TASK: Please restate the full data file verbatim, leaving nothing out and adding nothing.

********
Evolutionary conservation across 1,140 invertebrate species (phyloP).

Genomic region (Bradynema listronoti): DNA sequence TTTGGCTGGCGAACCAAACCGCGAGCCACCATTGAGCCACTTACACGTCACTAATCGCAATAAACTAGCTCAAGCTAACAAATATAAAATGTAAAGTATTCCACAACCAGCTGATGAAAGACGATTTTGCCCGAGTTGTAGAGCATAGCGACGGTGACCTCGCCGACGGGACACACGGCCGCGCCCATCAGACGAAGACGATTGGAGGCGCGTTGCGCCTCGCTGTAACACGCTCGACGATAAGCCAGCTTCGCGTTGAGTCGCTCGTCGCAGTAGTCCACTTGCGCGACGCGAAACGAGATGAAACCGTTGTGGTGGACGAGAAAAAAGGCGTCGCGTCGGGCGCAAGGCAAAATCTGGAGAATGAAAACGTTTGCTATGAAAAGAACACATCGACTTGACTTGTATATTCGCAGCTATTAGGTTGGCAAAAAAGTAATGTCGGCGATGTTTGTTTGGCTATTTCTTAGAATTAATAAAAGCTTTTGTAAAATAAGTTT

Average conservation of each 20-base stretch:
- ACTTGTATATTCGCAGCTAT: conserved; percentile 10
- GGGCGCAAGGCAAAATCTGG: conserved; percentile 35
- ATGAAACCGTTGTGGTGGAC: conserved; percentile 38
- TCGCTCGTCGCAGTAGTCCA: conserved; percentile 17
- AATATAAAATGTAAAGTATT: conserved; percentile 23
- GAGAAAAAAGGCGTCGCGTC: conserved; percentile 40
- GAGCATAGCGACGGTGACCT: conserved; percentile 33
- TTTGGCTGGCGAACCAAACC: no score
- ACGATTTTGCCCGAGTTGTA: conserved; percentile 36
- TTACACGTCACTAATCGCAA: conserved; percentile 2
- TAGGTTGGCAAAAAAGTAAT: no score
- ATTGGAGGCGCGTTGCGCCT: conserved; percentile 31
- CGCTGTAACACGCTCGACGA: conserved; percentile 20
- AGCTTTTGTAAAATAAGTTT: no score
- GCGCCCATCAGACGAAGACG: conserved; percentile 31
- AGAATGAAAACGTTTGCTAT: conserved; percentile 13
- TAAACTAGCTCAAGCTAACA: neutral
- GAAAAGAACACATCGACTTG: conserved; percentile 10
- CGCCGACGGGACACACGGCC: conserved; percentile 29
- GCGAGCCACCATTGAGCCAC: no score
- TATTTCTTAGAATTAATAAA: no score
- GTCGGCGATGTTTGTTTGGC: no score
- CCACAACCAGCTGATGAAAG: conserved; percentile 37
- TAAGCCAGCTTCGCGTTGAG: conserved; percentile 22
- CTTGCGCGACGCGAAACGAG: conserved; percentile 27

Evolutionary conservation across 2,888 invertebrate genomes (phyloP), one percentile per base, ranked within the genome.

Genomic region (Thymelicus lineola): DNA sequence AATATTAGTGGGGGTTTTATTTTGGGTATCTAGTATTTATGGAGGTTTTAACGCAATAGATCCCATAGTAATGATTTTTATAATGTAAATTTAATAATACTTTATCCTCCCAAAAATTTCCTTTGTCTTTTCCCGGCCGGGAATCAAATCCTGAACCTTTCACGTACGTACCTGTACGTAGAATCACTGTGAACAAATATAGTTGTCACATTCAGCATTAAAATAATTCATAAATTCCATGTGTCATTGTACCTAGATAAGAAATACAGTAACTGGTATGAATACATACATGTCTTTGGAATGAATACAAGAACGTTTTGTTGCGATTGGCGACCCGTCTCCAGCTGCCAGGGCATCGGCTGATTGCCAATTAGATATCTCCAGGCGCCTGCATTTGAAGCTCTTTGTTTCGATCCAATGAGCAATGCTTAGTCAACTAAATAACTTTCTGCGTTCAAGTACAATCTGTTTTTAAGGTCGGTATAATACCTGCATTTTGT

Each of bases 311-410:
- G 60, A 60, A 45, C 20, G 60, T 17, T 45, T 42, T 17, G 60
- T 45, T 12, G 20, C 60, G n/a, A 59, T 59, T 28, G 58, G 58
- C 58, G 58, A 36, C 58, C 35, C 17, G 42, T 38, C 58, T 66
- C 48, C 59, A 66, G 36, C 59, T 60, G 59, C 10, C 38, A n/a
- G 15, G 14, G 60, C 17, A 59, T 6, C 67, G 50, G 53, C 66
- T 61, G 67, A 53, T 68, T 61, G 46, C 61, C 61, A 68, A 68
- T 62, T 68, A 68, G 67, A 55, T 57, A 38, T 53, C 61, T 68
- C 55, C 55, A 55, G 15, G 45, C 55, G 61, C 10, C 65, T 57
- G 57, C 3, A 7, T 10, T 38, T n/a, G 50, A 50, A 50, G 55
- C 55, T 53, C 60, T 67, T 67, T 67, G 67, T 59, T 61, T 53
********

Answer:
Evolutionary conservation across 1,140 invertebrate species (phyloP).

Genomic region (Bradynema listronoti): DNA sequence TTTGGCTGGCGAACCAAACCGCGAGCCACCATTGAGCCACTTACACGTCACTAATCGCAATAAACTAGCTCAAGCTAACAAATATAAAATGTAAAGTATTCCACAACCAGCTGATGAAAGACGATTTTGCCCGAGTTGTAGAGCATAGCGACGGTGACCTCGCCGACGGGACACACGGCCGCGCCCATCAGACGAAGACGATTGGAGGCGCGTTGCGCCTCGCTGTAACACGCTCGACGATAAGCCAGCTTCGCGTTGAGTCGCTCGTCGCAGTAGTCCACTTGCGCGACGCGAAACGAGATGAAACCGTTGTGGTGGACGAGAAAAAAGGCGTCGCGTCGGGCGCAAGGCAAAATCTGGAGAATGAAAACGTTTGCTATGAAAAGAACACATCGACTTGACTTGTATATTCGCAGCTATTAGGTTGGCAAAAAAGTAATGTCGGCGATGTTTGTTTGGCTATTTCTTAGAATTAATAAAAGCTTTTGTAAAATAAGTTT

Average conservation of each 20-base stretch:
- ACTTGTATATTCGCAGCTAT: conserved; percentile 10
- GGGCGCAAGGCAAAATCTGG: conserved; percentile 35
- ATGAAACCGTTGTGGTGGAC: conserved; percentile 38
- TCGCTCGTCGCAGTAGTCCA: conserved; percentile 17
- AATATAAAATGTAAAGTATT: conserved; percentile 23
- GAGAAAAAAGGCGTCGCGTC: conserved; percentile 40
- GAGCATAGCGACGGTGACCT: conserved; percentile 33
- TTTGGCTGGCGAACCAAACC: no score
- ACGATTTTGCCCGAGTTGTA: conserved; percentile 36
- TTACACGTCACTAATCGCAA: conserved; percentile 2
- TAGGTTGGCAAAAAAGTAAT: no score
- ATTGGAGGCGCGTTGCGCCT: conserved; percentile 31
- CGCTGTAACACGCTCGACGA: conserved; percentile 20
- AGCTTTTGTAAAATAAGTTT: no score
- GCGCCCATCAGACGAAGACG: conserved; percentile 31
- AGAATGAAAACGTTTGCTAT: conserved; percentile 13
- TAAACTAGCTCAAGCTAACA: neutral
- GAAAAGAACACATCGACTTG: conserved; percentile 10
- CGCCGACGGGACACACGGCC: conserved; percentile 29
- GCGAGCCACCATTGAGCCAC: no score
- TATTTCTTAGAATTAATAAA: no score
- GTCGGCGATGTTTGTTTGGC: no score
- CCACAACCAGCTGATGAAAG: conserved; percentile 37
- TAAGCCAGCTTCGCGTTGAG: conserved; percentile 22
- CTTGCGCGACGCGAAACGAG: conserved; percentile 27

Evolutionary conservation across 2,888 invertebrate genomes (phyloP), one percentile per base, ranked within the genome.

Genomic region (Thymelicus lineola): DNA sequence AATATTAGTGGGGGTTTTATTTTGGGTATCTAGTATTTATGGAGGTTTTAACGCAATAGATCCCATAGTAATGATTTTTATAATGTAAATTTAATAATACTTTATCCTCCCAAAAATTTCCTTTGTCTTTTCCCGGCCGGGAATCAAATCCTGAACCTTTCACGTACGTACCTGTACGTAGAATCACTGTGAACAAATATAGTTGTCACATTCAGCATTAAAATAATTCATAAATTCCATGTGTCATTGTACCTAGATAAGAAATACAGTAACTGGTATGAATACATACATGTCTTTGGAATGAATACAAGAACGTTTTGTTGCGATTGGCGACCCGTCTCCAGCTGCCAGGGCATCGGCTGATTGCCAATTAGATATCTCCAGGCGCCTGCATTTGAAGCTCTTTGTTTCGATCCAATGAGCAATGCTTAGTCAACTAAATAACTTTCTGCGTTCAAGTACAATCTGTTTTTAAGGTCGGTATAATACCTGCATTTTGT

Each of bases 311-410:
- G 60, A 60, A 45, C 20, G 60, T 17, T 45, T 42, T 17, G 60
- T 45, T 12, G 20, C 60, G n/a, A 59, T 59, T 28, G 58, G 58
- C 58, G 58, A 36, C 58, C 35, C 17, G 42, T 38, C 58, T 66
- C 48, C 59, A 66, G 36, C 59, T 60, G 59, C 10, C 38, A n/a
- G 15, G 14, G 60, C 17, A 59, T 6, C 67, G 50, G 53, C 66
- T 61, G 67, A 53, T 68, T 61, G 46, C 61, C 61, A 68, A 68
- T 62, T 68, A 68, G 67, A 55, T 57, A 38, T 53, C 61, T 68
- C 55, C 55, A 55, G 15, G 45, C 55, G 61, C 10, C 65, T 57
- G 57, C 3, A 7, T 10, T 38, T n/a, G 50, A 50, A 50, G 55
- C 55, T 53, C 60, T 67, T 67, T 67, G 67, T 59, T 61, T 53